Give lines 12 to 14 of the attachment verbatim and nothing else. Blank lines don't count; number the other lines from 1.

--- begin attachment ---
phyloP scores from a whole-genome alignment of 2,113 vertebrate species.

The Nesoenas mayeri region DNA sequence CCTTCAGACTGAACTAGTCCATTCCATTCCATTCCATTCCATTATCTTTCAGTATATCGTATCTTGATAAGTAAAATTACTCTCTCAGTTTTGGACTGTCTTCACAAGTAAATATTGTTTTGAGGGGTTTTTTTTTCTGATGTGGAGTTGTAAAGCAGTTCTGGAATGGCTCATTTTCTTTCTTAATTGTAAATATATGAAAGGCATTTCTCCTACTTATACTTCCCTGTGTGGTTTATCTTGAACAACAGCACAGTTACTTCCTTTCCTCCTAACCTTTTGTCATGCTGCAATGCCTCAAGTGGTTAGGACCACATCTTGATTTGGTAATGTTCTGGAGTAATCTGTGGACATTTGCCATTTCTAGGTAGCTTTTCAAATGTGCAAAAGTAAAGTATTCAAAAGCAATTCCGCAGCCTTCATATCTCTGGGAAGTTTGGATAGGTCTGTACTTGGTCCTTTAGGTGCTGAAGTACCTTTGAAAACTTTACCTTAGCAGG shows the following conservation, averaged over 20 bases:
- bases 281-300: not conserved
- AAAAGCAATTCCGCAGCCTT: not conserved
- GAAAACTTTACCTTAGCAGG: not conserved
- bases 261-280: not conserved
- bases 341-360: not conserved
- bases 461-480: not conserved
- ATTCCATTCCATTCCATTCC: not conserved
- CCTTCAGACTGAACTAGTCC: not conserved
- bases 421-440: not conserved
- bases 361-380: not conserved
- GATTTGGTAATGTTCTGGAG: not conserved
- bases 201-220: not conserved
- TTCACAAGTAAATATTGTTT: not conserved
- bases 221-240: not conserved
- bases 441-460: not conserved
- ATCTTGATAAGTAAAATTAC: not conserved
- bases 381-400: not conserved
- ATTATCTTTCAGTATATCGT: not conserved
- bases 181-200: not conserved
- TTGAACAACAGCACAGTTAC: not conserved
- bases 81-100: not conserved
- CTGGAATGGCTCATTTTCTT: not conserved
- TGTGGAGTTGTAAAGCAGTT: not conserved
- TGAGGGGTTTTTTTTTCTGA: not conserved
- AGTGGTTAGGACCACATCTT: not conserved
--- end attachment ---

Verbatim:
- bases 361-380: not conserved
- GATTTGGTAATGTTCTGGAG: not conserved
- bases 201-220: not conserved